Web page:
Calvary Baptist Church Adenta (CBCA), has encouraged her members to go for the COVID-19 vaccination and help break the chain of transmission in the country.
“The vaccine is safe. Go for it. Let’s all go for it to break the chain of transmission to stay alive because Jesus and the Church want us alive,” Mr George Sabblah, a Member of the Medical Team of the Church, said on Sunday at a special ‘COVID-19 vaccination sensitisation’ session.
He said just like all medicines and vaccines, the COVID-19 vaccine had minor side effects lasting for a day or two, which must not prevent the citizenry from vaccination.
“These minor side effects do not last beyond two days and it is not everybody. Only a few people experience itching, fever, headache among others…let’s all go for the vaccine to stay alive,” Mr Sabblah, who is a Pharmacist, said.
He said so far, over 90 million doses of the AstraZeneca vaccine had been administered globally with no “major side effects” and encouraged Christians to take advantage of government’s intervention to stay safe.
Pastor Michael Addo, a Pastoral Assistant, in the Church, charged the members to be, “God’s witness in this time of COVID-19 and LGBTQI.”
“We are living in dangerous times. The world is running towards destruction and we need to rise up to witness for God,” he stated.
The Reverend Francis Narterh, Senior Pastor of the Church, last month, asked members who were unwilling to wear face masks not to come to church.
He re-emphasised the directive against hand shaking and waving of handkerchiefs during church services and said, “The Church is not joking with observance of COVID-19 protocols.”
Rev. Narterh said the Church was prepared to give face masks to members and visitors who were without them but those unwilling to wear the masks properly should stay away.
He said the strict enforcement of the protocols was to help contain the spread of the virus in view of the increasing cases being recorded in the country.
“We are not joking with this. It is hitting harder so if you’re not feeling well, go and check. It is free. If we record any case here, there will be contact tracing and you know what that means for the Church. So let’s all try and follow the protocols and may God give us all the grace, Amen,” he stated.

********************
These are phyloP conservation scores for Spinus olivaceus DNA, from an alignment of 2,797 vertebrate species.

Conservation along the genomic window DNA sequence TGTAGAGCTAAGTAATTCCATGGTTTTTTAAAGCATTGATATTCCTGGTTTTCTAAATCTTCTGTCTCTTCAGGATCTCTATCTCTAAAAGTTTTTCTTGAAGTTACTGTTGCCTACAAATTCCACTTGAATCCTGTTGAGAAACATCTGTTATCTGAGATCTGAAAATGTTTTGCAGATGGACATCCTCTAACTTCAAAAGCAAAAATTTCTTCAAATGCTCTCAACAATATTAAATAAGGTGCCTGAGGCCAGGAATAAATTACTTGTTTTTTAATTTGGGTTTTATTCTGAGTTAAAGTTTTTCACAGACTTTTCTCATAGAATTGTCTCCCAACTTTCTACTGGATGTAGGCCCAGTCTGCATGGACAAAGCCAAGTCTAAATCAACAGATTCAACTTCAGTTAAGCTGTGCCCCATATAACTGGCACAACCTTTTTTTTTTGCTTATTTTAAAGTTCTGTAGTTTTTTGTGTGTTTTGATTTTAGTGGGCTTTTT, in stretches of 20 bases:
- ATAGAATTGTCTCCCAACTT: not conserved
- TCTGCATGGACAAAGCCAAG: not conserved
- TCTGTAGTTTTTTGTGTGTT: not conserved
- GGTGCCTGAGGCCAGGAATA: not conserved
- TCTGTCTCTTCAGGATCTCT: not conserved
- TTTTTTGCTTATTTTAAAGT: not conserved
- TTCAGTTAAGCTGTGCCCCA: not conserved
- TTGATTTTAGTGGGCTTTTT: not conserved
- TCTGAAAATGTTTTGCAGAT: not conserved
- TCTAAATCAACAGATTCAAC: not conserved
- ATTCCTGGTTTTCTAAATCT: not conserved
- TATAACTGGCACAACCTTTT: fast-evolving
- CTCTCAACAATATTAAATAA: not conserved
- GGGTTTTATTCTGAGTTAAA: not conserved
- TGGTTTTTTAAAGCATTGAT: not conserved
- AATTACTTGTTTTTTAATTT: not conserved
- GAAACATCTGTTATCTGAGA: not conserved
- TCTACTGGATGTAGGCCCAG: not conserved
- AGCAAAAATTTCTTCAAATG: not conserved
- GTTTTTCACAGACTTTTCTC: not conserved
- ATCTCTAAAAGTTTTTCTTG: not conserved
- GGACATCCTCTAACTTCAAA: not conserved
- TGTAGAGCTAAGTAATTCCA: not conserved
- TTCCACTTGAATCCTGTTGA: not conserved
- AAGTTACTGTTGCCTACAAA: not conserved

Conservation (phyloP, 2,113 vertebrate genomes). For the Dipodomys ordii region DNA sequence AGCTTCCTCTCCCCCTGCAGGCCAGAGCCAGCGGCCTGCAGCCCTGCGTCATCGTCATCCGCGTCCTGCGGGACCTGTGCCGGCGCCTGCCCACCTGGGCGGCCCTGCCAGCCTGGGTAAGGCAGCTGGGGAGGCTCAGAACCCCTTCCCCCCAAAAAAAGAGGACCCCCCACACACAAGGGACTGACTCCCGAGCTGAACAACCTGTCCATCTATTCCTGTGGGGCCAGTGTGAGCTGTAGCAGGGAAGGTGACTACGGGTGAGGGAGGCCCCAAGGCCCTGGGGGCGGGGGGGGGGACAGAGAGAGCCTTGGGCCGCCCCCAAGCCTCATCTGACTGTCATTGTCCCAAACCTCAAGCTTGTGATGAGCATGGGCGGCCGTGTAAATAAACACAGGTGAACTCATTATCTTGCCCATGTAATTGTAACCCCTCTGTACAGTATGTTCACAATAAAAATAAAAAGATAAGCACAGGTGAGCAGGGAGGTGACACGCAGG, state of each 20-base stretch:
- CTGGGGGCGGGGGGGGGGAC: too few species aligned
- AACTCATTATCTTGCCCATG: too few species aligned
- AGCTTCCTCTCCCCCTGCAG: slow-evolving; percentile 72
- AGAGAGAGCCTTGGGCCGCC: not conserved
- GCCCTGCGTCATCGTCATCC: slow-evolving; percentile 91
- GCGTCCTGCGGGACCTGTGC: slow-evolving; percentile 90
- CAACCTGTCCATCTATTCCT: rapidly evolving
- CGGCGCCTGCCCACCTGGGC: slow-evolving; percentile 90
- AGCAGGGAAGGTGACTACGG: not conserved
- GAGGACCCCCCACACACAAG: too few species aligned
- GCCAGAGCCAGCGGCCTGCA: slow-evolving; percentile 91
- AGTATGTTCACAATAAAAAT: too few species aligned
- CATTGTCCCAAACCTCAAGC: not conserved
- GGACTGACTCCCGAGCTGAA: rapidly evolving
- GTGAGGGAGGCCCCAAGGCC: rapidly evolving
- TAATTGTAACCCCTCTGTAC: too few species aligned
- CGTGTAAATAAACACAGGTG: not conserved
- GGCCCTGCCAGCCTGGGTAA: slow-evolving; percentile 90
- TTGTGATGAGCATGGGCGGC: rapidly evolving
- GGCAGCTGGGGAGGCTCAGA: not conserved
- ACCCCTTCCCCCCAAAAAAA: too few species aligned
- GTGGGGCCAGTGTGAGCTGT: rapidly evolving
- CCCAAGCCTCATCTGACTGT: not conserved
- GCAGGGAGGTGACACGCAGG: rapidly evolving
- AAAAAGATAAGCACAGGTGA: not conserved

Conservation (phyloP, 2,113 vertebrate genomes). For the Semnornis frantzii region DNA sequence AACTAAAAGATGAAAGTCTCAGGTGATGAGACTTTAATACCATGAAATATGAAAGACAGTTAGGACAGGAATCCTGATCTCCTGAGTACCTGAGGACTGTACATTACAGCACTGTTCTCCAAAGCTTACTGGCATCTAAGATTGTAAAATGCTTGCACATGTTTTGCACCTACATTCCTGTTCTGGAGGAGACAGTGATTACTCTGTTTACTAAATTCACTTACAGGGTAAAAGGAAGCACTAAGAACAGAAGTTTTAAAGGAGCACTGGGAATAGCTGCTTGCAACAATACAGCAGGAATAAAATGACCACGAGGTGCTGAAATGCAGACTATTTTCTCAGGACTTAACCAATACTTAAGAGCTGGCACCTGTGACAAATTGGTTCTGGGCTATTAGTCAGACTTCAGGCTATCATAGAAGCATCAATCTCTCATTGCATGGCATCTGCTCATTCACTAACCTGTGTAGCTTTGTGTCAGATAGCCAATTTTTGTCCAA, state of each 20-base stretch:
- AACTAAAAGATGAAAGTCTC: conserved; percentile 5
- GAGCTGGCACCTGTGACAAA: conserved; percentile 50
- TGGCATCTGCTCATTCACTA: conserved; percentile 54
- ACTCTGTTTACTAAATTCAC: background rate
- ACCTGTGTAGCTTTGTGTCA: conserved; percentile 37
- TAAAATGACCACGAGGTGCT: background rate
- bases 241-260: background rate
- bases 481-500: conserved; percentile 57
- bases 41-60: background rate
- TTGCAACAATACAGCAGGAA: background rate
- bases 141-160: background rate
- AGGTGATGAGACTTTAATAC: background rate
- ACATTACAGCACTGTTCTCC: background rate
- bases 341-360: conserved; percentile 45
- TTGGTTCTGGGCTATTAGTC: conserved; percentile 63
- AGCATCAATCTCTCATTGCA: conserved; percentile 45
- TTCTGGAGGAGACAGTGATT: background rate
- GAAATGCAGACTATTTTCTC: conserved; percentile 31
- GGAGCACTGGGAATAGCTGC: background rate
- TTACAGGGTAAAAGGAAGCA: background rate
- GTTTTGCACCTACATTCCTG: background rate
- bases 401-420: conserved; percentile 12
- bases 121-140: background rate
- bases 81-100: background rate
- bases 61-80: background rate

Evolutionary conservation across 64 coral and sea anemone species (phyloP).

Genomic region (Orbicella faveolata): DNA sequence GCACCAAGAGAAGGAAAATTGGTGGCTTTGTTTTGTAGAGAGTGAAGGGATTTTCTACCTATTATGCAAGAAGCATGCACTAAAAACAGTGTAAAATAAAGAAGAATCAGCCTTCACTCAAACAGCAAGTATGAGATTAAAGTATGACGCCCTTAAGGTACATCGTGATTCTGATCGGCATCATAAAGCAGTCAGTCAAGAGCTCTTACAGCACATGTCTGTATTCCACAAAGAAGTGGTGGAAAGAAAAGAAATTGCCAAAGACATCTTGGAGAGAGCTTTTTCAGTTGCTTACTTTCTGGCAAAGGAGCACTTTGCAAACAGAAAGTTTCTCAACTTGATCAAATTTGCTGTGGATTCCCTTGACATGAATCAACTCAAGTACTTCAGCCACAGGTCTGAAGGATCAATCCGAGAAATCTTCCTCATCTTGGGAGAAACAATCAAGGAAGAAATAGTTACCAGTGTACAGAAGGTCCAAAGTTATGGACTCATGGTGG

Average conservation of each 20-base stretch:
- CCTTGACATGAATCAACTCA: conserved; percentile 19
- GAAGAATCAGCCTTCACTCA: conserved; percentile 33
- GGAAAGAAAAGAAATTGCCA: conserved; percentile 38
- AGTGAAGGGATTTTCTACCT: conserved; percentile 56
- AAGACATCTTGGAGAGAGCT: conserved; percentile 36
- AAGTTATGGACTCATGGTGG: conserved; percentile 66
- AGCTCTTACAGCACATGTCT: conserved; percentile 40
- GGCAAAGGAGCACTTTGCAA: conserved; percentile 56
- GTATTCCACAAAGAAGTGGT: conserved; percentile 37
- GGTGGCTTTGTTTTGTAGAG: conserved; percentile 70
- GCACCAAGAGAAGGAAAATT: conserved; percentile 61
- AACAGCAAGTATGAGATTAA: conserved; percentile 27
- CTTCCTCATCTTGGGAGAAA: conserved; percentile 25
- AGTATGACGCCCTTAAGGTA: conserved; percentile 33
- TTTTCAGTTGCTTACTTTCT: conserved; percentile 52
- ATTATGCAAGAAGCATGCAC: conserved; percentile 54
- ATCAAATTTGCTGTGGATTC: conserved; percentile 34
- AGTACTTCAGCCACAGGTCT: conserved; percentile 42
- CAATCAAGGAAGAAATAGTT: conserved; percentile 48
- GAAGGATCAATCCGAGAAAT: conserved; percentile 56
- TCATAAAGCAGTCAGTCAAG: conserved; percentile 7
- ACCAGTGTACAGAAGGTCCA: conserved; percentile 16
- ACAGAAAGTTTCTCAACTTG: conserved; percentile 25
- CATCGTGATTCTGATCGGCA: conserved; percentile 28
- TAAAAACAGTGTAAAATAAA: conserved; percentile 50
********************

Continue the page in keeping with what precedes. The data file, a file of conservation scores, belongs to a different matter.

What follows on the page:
He said though the Church had not recorded any case, it was important that the protocols were enforced strictly and members constantly reminded to ensure the safety of all.
“Our dedicated apartment for suspected cases is empty. Never used and we are happy but we must not drop our guard. Our medical committee is monitoring every step and we are committed to protecting all our members and visitors,” Rev. Narterh added.
The Ghana News Agency observed that all congregants were in face masks and had their temperatures taken before allowed entry into the auditorium.
Their names and contacts also taken.
During the sensitisation session, an elder of the Church, said he had taken the first jab of the vaccine and encouraged all members in the first target group to go for theirs.
A total of 69,820 persons have been vaccinated against COVID-19 from March 02 to 04 in the 43 selected districts in Accra, Kumasi, and the Central region, according to data from the Ghana Health Service (GHS).
The persons include front-line health workers, adults aged 60 years and above, people with underlining health conditions such as diabetes, kidney diseases, hypertension, cancer, frontline security personnel, frontline government officials, the media, and all front-line workers in the formal sector.
In all, a total of 20 million Ghanaians are expected to be vaccinated against the virus.
Dr Franklin Asiedu-Bekoe, Director of Public Health at the Ghana Health Service (GHS), reportedly said, people who were vaccinated with the Oxford AstraZeneca COVID-19 vaccine would start building immunity against the coronavirus two weeks after taking the first jab.
He said even after the first dose, it was possible for persons who were exposed to severe coronavirus to still get infected , hence the need for everyone to observe social distancing, wear a nose masks, use alcohol based hand sanitizer and wash hands with soap under running water frequently.
A vaccine is a substance used to stimulate the production of antibodies and provide immunity against one or several diseases.
It is prepared from the causative agent of a disease; its products are treated to act as an antigen without inducing the disease.
Experts say it typically takes a few weeks for the body to build immunity (protection against the virus that causes COVID-19) after vaccination, meaning it is possible a person could be infected with the virus that causes COVID-19 just before or just after vaccination and still get sick.
Based on existing knowledge on vaccines for other diseases and early data from clinical trials, experts believe that getting a COVID-19 vaccine may also help keep one from getting seriously ill even if you do get COVID-19.
If one gets vaccinated, it may also protect people around him or her, particularly, people at increased risk for severe illness from COVID-19.
The Government of Ghana on Wednesday, February 24, 2021, received the first batch of 600,000 AstraZeneca Coronavirus vaccine at the Kotoka International Airport in Accra.